6

I have two versions of spinlock below. The first uses the default which is memory_order_cst while the latter uses memory_order_acquire/memory_order_release. Since the latter is more relaxed, I expect it to have better performance. However it doesn't seem to be case.

class SimpleSpinLock
{
public:

    inline SimpleSpinLock(): mFlag(ATOMIC_FLAG_INIT) {}

    inline void lock()
    {   
        int backoff = 0;
        while (mFlag.test_and_set()) { DoWaitBackoff(backoff); }
    }   

    inline void unlock()
    {   
        mFlag.clear();
    }   

private:

    std::atomic_flag mFlag = ATOMIC_FLAG_INIT;
};

class SimpleSpinLock2
{
public:

    inline SimpleSpinLock2(): mFlag(ATOMIC_FLAG_INIT) {}

    inline void lock()
    {   
        int backoff = 0;
        while (mFlag.test_and_set(std::memory_order_acquire)) { DoWaitBackoff(backoff); }
    }   

    inline void unlock()
    {   
        mFlag.clear(std::memory_order_release);
    }   

private:

    std::atomic_flag mFlag = ATOMIC_FLAG_INIT;
};

const int NUM_THREADS = 8;
const int NUM_ITERS = 5000000;

const int EXPECTED_VAL = NUM_THREADS * NUM_ITERS;

int val = 0;
long j = 0;

SimpleSpinLock spinLock;

void ThreadBody()
{
    for (int i = 0; i < NUM_ITERS; ++i)
    {   
        spinLock.lock();

        ++val; 

        j = i * 3.5 + val;  

        spinLock.unlock();
    }   
}

int main()
{
    vector<thread> threads;

    for (int i = 0; i < NUM_THREADS; ++i)
    {   
        cout << "Creating thread " << i << endl; 
        threads.push_back(std::move(std::thread(ThreadBody)));
    }   

    for (thread& thr: threads)
    {   
        thr.join();
    }   

    cout << "Final value: " << val << "\t" << j << endl;
    assert(val == EXPECTED_VAL);

    return 1;  
}

I am running on Ubuntu 12.04 with gcc 4.8.2 running optimization O3.

-- Spinlock with memory_order_cst:

Run 1:
real    0m1.588s
user    0m4.548s
sys 0m0.052s

Run 2:
real    0m1.577s
user    0m4.580s
sys 0m0.032s

Run 3:
real    0m1.560s
user    0m4.436s
sys 0m0.032s

-- Spinlock with memory_order_acquire/release:

Run 1:

real    0m1.797s
user    0m4.608s
sys 0m0.100s

Run 2:

real    0m1.853s
user    0m4.692s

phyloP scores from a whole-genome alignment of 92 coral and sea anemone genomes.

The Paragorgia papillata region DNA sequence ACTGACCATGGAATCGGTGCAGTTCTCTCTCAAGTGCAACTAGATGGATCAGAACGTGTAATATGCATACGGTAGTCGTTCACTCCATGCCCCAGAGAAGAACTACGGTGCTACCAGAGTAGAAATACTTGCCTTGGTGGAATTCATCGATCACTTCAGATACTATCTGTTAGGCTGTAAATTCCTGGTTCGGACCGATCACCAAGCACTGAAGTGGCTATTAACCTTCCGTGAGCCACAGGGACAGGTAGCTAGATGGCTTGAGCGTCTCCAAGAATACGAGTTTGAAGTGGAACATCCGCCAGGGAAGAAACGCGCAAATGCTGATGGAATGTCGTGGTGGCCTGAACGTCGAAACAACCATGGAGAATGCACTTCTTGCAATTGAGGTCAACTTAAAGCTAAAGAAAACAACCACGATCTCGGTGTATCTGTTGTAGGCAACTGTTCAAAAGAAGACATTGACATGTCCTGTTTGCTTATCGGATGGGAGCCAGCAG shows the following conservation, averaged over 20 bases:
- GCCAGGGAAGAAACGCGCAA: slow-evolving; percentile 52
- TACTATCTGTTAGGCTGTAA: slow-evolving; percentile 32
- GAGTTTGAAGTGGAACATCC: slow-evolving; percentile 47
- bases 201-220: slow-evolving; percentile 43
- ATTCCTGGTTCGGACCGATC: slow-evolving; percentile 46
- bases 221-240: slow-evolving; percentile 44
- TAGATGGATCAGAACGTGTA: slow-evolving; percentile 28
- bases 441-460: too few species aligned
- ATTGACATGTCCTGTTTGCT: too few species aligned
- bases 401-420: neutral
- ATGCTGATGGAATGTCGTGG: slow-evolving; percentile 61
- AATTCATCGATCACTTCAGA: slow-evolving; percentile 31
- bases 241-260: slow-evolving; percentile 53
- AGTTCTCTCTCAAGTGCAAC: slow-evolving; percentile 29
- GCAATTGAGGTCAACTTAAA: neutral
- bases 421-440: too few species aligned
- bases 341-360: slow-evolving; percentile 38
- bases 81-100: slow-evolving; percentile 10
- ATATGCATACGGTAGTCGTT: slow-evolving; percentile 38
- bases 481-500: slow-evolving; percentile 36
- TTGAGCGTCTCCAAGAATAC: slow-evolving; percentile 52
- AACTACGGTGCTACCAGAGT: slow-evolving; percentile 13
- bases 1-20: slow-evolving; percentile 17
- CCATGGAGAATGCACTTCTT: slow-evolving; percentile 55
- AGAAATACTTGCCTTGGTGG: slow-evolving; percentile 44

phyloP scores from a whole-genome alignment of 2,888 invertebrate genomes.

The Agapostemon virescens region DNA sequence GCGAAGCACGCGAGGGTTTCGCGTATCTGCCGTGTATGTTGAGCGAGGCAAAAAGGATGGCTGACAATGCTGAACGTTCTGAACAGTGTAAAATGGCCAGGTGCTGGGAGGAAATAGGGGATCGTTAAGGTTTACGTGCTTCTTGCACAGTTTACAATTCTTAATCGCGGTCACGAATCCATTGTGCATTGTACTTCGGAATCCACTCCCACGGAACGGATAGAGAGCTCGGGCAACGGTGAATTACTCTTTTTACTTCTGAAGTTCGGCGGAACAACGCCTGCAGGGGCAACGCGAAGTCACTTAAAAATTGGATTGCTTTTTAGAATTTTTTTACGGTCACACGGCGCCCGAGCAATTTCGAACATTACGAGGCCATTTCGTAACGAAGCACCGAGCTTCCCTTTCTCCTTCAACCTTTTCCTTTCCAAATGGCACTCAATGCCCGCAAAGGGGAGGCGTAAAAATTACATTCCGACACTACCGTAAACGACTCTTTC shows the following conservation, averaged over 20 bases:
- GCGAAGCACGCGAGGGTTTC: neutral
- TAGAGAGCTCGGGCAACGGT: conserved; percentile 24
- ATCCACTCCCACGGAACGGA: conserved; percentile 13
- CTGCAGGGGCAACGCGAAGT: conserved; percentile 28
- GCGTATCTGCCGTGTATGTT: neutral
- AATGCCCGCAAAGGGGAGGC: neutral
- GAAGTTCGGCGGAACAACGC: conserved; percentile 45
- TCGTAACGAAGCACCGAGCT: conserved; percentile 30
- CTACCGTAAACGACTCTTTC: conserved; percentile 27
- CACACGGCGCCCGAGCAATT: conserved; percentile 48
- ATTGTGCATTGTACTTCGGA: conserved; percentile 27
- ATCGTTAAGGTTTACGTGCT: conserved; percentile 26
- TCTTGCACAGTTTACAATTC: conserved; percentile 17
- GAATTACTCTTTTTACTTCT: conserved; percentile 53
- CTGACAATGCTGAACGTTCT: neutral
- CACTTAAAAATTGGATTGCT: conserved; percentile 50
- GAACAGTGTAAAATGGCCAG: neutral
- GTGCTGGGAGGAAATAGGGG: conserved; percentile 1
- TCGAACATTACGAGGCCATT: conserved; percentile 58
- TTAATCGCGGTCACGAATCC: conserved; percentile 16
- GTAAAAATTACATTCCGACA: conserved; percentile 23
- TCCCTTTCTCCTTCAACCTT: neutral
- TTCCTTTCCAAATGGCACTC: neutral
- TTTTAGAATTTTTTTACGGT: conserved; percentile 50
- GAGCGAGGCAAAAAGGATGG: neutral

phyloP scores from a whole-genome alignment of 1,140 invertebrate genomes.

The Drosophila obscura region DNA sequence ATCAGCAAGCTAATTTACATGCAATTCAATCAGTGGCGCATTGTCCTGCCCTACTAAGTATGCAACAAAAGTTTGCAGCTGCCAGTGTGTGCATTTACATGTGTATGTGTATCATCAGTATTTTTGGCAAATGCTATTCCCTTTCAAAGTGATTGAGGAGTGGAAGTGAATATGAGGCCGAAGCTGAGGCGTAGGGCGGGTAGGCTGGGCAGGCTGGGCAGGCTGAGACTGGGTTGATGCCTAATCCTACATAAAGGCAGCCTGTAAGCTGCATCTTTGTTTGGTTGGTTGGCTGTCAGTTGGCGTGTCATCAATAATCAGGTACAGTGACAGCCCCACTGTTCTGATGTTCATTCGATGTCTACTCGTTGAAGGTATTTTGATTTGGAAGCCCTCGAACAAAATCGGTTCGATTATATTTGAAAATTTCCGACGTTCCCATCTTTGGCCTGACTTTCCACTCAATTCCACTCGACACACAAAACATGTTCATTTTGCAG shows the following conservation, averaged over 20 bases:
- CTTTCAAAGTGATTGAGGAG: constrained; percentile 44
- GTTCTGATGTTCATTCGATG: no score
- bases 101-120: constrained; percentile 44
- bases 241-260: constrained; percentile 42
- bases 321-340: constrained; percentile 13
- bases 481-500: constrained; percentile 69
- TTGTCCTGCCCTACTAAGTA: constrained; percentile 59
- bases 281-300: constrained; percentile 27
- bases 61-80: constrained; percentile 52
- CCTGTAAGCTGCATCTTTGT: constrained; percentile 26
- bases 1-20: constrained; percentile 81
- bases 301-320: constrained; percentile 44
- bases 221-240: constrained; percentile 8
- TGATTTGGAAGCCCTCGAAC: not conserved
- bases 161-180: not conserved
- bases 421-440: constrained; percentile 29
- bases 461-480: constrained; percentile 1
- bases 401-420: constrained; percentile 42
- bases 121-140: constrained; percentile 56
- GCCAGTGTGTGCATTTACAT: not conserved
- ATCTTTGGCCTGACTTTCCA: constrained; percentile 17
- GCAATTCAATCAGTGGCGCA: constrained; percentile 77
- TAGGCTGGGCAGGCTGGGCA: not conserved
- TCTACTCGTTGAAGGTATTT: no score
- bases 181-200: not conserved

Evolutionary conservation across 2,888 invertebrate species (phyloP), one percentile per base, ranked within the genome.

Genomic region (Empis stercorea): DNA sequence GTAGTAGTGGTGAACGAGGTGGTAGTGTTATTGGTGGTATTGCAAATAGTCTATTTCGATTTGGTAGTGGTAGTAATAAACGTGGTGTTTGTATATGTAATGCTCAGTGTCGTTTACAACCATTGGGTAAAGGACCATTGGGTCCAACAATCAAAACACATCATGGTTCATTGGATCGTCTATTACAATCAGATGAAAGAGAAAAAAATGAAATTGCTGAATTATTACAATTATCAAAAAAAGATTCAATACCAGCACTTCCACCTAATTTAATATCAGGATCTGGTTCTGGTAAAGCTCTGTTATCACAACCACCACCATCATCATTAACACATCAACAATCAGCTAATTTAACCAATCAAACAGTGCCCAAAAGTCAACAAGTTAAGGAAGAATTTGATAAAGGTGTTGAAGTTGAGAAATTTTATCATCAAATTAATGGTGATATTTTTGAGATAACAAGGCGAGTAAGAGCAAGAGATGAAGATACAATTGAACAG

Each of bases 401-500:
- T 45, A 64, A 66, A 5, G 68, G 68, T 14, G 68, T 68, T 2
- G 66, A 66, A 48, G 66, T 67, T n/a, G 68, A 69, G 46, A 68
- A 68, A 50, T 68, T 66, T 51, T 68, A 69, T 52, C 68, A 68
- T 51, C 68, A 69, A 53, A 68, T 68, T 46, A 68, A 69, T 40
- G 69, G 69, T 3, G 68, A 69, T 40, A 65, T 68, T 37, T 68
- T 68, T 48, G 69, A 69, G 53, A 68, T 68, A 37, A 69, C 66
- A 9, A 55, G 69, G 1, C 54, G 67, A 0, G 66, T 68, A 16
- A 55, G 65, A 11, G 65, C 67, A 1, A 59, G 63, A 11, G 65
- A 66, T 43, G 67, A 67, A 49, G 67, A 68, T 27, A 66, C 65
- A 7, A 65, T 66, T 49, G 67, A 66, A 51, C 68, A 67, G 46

sys 0m0.164s

Run 3:
real    0m1.784s
user    0m4.552s
sys 0m0.124s

Run 4:
real    0m1.475s
user    0m3.596s
sys 0m0.120s

With the more relaxed model, I see a lot more variability. Sometimes it's better. Often times it is worse, does anyone have an explanation for this?

4
  • What happens if you remove the backoff? (As a general rule, you'll want to spin on read rather than an atomic op.) – kec May 7 '14 at 15:45
  • For GCC on Intel, I'd expect these to behave identically if not generate exactly the same code. Have you compared the assembly output of both versions of ThreadBody? – Casey May 7 '14 at 15:47
  • @Casey: It turns out that there is an extra fence in the CST model. I'd have to think really hard though to have an opinion on whether or not that is really needed. – kec May 7 '14 at 16:24
  • @kec If I remove the backoff, it takes a bit longer probably due to bus contention (150-200% longer) – Nathan Doromal May 7 '14 at 18:02
6

The generated unlock code is different. The CST memory model (with g++ 4.9.0) generates:

    movb    %sil, spinLock(%rip)
    mfence

for the unlock. The acquire/release generates:

    movb    %sil, spinLock(%rip)

The lock code is the same. Someone else will have say something about why it's better with the fence, but if I had to guess, I would guess that it reduces bus/cache-coherence contention, possibly by reducing interference on the bus. Sometimes stricter is more orderly, and thus faster.

ADDENDUM: According to this, mfence costs around 100 cycles. So maybe you are reducing bus contention, because when a thread finishes the loop body, it pauses a bit before trying to reacquire the lock, letting the other thread finish. You could try to do the same thing by putting in a short delay loop after the unlock, though you'd have to make sure that it didn't get optimized out.

ADDENDUM2: It does seem to be caused by bus interference/contention caused by looping around too fast. I added a short delay loop like:

    spinLock.unlock();
    for (int i = 0; i < 5; i++) {
        j = i * 3.5 + val;
    }

Now, the acquire/release performs the same.

1
  • I think the answer is the bus contention. That makes sense to me. – Nathan Doromal May 7 '14 at 18:03

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